Quickly compare up to 10 lenders
Minimal information required
Funding line up to £4m
Bank and non-bank lenders
What is Invoice Finance?
Invoice finance provides your business with a cash flow injection by releasing capital tied up in unpaid invoices. Invoices can take up to 90 days to complete, leaving you waiting for the money you’re owed until the payment terms elapse. Using the help of invoice finance products, you can continue to run your business as usual without having any negative financial impacts.
The invoice finance companies we have access to can pay up to 90% of the value in your invoices the minute they are raised. Then, once the payment has been settled in 30, 60, 90 or even 120 days, you will receive the balance minus a small fee.
How to Apply
Not sure what type of finance is right for you?
020 3355 7462
Call us today for some advice.
What are the different types of Invoice Finance?
As with most types of finance, there are different styles of agreements to suit different business needs. Identifying how much control and involvement you want is key to finding the right invoice financing style for you. Read on to find out what you can expect from each type.
Selective Invoice Finance
This is when you release capital on one single invoice rather than your whole ledger. Selective Invoice Finance, also known as single invoice finance, is particularly useful for large invoices that your company is waiting on and can improve your cashflow quickly, without having to overspend on fees. This is a more flexible approach to invoice finance than regular invoice factoring but can be more difficult to secure.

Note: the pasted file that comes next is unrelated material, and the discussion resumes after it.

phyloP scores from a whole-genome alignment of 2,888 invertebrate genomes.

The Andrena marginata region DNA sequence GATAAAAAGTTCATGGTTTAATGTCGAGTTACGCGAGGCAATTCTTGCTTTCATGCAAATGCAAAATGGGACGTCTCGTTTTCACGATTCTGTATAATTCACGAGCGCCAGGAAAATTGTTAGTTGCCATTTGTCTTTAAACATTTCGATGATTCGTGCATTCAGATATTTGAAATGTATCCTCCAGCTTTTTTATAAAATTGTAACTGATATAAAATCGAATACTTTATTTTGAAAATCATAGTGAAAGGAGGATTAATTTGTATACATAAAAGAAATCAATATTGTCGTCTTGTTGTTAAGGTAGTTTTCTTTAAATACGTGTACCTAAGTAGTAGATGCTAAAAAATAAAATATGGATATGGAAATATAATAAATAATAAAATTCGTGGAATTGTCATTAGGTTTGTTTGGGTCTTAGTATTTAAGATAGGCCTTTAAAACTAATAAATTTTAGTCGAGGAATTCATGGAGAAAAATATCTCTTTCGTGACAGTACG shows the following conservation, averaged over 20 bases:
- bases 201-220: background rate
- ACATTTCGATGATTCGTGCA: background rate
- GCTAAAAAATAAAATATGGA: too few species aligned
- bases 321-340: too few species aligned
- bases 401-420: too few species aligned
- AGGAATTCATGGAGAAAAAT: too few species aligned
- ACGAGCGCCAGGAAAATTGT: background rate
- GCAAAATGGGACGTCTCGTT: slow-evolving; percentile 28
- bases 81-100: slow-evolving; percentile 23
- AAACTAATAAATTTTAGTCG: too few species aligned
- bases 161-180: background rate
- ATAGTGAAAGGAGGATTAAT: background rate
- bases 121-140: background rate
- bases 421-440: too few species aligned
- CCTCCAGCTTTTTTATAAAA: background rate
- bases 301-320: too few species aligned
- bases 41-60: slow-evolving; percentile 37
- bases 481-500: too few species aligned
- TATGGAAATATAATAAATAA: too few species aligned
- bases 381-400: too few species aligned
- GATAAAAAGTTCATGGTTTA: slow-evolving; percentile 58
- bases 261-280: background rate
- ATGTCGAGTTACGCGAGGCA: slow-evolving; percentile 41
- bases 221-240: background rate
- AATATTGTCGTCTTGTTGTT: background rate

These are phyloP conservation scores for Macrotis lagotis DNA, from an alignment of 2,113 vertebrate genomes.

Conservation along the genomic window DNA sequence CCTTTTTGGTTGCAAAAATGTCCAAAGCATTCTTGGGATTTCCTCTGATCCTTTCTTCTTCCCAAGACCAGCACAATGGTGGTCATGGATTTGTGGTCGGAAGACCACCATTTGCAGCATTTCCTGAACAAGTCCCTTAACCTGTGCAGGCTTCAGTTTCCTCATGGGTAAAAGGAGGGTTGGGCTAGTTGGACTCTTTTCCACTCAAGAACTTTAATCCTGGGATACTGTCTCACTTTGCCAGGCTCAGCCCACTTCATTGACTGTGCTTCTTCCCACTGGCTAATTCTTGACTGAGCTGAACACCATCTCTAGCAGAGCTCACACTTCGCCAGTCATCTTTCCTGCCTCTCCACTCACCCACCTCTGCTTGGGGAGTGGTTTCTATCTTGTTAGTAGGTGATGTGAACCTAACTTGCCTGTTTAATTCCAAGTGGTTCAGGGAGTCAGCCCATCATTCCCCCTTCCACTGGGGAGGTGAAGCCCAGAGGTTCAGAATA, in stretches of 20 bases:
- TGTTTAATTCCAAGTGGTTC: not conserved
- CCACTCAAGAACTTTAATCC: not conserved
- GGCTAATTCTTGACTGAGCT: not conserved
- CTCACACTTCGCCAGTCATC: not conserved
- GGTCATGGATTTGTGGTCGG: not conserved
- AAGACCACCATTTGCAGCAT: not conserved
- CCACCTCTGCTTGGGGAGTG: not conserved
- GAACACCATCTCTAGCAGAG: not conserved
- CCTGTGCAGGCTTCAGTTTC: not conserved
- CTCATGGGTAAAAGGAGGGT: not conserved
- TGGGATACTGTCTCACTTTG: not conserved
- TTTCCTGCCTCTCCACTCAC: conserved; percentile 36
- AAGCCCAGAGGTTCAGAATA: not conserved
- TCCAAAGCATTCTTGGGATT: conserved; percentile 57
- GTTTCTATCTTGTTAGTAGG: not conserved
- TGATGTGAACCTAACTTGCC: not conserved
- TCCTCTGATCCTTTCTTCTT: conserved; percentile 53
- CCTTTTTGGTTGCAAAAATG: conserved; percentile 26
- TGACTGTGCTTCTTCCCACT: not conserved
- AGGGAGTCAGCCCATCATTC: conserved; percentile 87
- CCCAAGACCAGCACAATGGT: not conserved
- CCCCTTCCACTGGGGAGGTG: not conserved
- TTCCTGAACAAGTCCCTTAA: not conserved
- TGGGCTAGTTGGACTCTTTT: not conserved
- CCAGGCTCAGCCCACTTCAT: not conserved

How does Selective Invoice Finance work?
- Your business will select an individual invoice which needs to be processed quickly. You’ll give the details to the financing company and agree on rates and fees.
- The invoice is verified by the financing company and they’ll advance a percentage of the invoice to you upfront.
- When your client pays the remaining balance of the invoice, the selective invoice financing company will collect the debt and provide you with the rest of the payment, minus their fees.
Invoice Factoring is very similar to Selective Invoice Financing but is a full-facility product which deals with all your invoices. Chasing late payments can really set your business back but, with this kind of service, clients are encouraged to pay on time with the backing of an external source.
This facility is generally used by smaller companies with average turnovers of around £200k. The facility is disclosed therefore making your customer aware that it is in place. This type of ‘credit control’ and credit checking service safeguards you against falling into debt because of clients not paying or paying late – allowing you to keep your business running smoothly.
How does Invoice Factoring work?
- You will provide the factoring company with details of all your invoices and agree on their rates and fees.
- The factor will advance you a percentage of the invoice and proceed with collecting the rest of the debt from your client.